This is actually very simple:
- Am I a C-Corp? If no, then you are not VC fundable.
- Am I incorporated in Delaware? If no, then you are not VC fundable.
- Am I licensing my patent or other IP that I, the founder, own to the company? If yes, then you are most likely not VC fundable.
- Am I paying myself what I am worth? If yes, then you may not be VC fundable depending on the amount. This one is kind of a joke, but early on when you are majority equity owner and your company is focused on scaling you should pay yourself what you need to get by. It is only as you get more and more funding and get more diluted that you should go for more salary. Alternatively, if you take some VC money but then bootstrap and grow revenue, you can take some increases. The basic idea here is that VCs don’t want you to pay yourself a ton of money when you are also a beneficial owner in the company. Just like how we give employees more equity to convince them to take less salary, founders get less salary because they have so much equity. You don’t get rich off salary in a startup.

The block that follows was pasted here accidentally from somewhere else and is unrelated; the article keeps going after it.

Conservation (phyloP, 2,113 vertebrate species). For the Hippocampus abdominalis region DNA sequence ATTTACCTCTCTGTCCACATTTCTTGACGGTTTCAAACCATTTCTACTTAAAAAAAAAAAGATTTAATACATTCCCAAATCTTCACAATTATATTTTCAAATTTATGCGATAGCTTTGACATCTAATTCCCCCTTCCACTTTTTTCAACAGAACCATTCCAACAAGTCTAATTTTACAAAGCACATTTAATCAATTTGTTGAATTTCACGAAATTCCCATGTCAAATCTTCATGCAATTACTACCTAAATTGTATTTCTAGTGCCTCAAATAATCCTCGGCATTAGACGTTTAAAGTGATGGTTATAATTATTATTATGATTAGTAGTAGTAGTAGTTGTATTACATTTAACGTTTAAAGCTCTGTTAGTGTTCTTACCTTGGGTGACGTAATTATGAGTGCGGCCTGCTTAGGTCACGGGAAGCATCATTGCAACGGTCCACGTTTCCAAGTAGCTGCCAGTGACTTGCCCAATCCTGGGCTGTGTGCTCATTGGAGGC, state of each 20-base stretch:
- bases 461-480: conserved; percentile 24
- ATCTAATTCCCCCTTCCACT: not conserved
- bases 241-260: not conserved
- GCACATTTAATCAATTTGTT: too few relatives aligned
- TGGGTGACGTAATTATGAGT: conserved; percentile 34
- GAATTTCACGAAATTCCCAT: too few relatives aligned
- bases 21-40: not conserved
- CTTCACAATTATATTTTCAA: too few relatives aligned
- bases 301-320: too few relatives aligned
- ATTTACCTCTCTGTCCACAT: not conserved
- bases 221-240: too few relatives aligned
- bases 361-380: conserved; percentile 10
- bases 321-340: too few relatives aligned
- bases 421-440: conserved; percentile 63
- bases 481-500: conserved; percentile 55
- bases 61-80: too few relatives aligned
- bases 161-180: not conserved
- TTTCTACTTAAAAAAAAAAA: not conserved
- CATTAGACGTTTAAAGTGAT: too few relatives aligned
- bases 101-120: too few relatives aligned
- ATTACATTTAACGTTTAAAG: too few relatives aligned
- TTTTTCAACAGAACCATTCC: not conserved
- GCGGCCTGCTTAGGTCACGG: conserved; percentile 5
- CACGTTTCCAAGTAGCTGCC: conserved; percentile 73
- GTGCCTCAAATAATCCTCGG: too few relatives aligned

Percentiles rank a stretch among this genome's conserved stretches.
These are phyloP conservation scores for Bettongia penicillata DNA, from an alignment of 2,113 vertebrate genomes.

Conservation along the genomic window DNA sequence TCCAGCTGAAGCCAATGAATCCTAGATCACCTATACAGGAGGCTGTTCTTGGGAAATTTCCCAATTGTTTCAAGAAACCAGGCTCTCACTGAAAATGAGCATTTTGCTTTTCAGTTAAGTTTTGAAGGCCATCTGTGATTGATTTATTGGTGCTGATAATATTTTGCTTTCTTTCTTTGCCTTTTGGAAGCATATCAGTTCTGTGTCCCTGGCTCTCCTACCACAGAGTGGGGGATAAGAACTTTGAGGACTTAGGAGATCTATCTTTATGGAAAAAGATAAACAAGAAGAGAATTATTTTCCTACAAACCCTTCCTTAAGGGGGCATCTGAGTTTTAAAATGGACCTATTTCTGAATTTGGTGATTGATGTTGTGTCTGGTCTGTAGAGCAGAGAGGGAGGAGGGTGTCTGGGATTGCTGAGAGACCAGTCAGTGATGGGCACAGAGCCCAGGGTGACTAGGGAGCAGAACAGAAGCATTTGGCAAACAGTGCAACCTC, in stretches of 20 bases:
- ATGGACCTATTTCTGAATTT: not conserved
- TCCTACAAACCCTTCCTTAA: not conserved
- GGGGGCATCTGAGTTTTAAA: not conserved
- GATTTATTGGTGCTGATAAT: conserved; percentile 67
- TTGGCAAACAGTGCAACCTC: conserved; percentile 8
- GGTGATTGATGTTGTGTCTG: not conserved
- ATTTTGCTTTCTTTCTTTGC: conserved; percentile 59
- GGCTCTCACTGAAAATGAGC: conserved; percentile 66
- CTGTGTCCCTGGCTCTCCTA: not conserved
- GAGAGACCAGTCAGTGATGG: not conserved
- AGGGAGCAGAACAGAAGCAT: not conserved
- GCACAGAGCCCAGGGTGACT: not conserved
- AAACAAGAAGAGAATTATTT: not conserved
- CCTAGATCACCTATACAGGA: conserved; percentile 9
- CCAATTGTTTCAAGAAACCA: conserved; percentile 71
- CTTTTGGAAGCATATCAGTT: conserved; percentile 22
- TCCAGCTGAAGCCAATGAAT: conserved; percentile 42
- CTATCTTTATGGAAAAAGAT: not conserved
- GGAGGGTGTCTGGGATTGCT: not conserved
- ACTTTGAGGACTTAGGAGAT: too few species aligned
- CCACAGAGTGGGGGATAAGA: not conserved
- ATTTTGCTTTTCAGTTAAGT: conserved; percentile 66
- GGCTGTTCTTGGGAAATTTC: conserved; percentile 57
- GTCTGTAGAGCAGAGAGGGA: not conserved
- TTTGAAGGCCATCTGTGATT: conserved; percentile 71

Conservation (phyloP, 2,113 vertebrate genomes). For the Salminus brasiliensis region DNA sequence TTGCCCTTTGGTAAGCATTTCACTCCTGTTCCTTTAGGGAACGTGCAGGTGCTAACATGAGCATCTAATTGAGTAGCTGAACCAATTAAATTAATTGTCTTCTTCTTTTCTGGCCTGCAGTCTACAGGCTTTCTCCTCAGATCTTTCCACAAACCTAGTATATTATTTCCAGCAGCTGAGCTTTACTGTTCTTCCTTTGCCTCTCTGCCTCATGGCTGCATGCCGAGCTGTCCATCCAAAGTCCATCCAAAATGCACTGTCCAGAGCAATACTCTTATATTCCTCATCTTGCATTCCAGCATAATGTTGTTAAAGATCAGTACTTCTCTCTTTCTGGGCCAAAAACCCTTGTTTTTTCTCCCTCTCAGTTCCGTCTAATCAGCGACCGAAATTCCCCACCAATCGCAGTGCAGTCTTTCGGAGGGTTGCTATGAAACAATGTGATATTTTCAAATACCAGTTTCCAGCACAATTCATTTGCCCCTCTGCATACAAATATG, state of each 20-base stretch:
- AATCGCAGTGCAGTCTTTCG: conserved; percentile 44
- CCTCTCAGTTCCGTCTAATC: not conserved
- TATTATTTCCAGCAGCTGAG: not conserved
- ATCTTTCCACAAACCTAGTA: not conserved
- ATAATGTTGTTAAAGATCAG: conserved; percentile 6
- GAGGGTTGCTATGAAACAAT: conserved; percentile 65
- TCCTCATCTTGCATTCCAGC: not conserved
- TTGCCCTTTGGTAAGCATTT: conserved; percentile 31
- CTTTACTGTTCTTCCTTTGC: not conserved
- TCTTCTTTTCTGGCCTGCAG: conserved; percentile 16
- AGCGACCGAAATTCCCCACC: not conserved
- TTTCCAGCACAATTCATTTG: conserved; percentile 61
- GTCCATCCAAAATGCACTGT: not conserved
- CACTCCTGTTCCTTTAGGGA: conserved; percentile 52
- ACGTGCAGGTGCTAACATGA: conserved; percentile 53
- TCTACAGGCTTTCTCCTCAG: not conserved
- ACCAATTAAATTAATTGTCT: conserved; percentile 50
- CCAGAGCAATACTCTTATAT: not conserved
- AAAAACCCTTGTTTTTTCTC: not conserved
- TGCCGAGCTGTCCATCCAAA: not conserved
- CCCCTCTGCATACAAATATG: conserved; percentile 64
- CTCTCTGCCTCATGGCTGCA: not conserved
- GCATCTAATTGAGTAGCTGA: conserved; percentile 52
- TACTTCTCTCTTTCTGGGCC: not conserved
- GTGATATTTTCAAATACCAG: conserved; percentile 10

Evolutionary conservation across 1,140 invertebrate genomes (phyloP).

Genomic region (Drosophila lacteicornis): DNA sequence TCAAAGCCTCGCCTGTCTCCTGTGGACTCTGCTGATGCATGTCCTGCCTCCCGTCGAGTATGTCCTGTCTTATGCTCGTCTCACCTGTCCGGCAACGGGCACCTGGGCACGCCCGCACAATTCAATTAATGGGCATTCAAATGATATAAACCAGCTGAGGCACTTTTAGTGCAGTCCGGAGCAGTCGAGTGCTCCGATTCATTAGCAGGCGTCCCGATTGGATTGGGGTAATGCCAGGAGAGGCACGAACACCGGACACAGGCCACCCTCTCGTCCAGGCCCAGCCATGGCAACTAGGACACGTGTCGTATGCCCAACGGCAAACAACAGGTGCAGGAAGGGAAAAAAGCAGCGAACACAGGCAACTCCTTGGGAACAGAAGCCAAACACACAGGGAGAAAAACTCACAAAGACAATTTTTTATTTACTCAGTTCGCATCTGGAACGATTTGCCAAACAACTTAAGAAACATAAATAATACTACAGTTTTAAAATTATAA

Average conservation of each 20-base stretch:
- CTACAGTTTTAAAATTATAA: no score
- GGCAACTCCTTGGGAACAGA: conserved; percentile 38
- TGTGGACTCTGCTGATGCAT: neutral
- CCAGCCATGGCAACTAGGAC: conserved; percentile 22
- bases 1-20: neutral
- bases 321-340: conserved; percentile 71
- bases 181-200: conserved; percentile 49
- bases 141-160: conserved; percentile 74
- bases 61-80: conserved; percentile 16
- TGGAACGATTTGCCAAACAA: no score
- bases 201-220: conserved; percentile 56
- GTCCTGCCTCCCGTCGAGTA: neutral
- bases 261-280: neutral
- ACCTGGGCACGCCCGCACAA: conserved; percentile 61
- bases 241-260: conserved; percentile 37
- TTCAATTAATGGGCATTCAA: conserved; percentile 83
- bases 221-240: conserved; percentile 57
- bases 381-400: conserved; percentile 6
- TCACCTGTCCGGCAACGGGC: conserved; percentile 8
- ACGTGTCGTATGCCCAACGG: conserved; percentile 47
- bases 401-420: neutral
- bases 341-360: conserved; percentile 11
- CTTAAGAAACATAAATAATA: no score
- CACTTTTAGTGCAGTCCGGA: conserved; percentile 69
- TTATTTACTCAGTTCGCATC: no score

- I understand that VC funding is for unsustainable growth and not as a way to keep my door open for a bit longer? While VC funding will let you keep your doors open longer, the VC expects you to use the money to grow. Even in a down round the VC expects you to grow yourself out of the failure (that is why down rounds are so big; also if you don’t know what a down round is you can read Venture Deals, a book, or Google it).
This all seems fairly simple, also you may have seen articles that say maybe an LLC can get VC funding via some exotic instrument. You may see an article that says incorporating in Delaware nowadays is more a matter of custom and form not a legal necessity. All that may be accurate, especially the Delaware thing to some extent, but it doesn’t matter. Use the checklist. Delaware protections may not be what they used to as other state law evolves but it is well known and stable. Don’t argue just do it if you want VC funding. Preferably you’ll start in Delaware.